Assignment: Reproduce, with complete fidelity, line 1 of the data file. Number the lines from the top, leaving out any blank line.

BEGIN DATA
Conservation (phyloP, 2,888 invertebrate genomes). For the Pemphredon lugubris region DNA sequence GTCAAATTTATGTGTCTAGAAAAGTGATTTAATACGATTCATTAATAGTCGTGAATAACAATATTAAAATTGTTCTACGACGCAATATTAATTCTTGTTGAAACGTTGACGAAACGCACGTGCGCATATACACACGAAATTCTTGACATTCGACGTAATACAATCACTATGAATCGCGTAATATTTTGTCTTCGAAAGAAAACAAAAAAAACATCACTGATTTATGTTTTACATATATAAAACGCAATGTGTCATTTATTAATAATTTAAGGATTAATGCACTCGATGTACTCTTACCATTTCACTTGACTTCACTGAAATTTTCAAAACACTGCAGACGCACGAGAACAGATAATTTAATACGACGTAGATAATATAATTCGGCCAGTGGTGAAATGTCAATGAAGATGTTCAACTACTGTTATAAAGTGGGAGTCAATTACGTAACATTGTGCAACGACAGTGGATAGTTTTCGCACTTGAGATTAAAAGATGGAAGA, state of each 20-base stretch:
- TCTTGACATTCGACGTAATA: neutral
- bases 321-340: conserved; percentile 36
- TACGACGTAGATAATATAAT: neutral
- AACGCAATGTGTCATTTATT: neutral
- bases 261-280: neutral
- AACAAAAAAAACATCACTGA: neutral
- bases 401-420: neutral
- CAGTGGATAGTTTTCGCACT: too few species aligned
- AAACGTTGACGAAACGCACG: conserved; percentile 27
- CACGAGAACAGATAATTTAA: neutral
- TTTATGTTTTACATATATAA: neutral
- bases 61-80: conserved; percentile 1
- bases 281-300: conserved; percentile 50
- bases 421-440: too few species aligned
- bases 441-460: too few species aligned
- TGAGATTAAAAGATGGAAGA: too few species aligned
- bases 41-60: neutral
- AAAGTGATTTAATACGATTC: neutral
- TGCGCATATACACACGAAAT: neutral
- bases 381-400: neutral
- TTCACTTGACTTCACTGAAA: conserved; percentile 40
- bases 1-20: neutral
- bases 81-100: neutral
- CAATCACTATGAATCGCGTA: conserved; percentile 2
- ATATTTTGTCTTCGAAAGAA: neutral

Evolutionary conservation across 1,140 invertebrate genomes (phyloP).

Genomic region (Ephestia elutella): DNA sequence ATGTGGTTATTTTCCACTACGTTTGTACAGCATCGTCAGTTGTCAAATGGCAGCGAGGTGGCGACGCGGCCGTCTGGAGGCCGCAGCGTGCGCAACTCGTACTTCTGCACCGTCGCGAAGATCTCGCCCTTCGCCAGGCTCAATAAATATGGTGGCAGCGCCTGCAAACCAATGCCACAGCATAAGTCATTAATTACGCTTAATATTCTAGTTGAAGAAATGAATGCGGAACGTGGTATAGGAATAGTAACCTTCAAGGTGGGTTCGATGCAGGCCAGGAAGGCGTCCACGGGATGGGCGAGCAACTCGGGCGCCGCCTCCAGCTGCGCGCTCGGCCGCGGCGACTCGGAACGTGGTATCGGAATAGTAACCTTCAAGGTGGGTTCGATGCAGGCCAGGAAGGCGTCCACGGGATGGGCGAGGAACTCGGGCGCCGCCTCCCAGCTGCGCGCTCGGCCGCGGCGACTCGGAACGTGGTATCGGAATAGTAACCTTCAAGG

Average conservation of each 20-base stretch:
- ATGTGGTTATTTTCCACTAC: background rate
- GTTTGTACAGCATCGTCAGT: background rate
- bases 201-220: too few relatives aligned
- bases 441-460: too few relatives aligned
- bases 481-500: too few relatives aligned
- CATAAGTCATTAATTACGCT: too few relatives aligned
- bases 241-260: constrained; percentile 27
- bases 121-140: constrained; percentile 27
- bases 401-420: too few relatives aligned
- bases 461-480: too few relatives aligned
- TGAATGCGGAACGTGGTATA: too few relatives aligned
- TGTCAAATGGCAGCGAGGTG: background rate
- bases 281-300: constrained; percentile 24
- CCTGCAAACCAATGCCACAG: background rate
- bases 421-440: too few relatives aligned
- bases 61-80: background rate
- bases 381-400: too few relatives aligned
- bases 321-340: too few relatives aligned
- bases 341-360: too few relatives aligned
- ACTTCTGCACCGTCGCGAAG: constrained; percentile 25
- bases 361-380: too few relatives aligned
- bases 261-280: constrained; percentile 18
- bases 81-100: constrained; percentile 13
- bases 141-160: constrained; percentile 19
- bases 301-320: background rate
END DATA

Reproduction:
Conservation (phyloP, 2,888 invertebrate genomes). For the Pemphredon lugubris region DNA sequence GTCAAATTTATGTGTCTAGAAAAGTGATTTAATACGATTCATTAATAGTCGTGAATAACAATATTAAAATTGTTCTACGACGCAATATTAATTCTTGTTGAAACGTTGACGAAACGCACGTGCGCATATACACACGAAATTCTTGACATTCGACGTAATACAATCACTATGAATCGCGTAATATTTTGTCTTCGAAAGAAAACAAAAAAAACATCACTGATTTATGTTTTACATATATAAAACGCAATGTGTCATTTATTAATAATTTAAGGATTAATGCACTCGATGTACTCTTACCATTTCACTTGACTTCACTGAAATTTTCAAAACACTGCAGACGCACGAGAACAGATAATTTAATACGACGTAGATAATATAATTCGGCCAGTGGTGAAATGTCAATGAAGATGTTCAACTACTGTTATAAAGTGGGAGTCAATTACGTAACATTGTGCAACGACAGTGGATAGTTTTCGCACTTGAGATTAAAAGATGGAAGA, state of each 20-base stretch: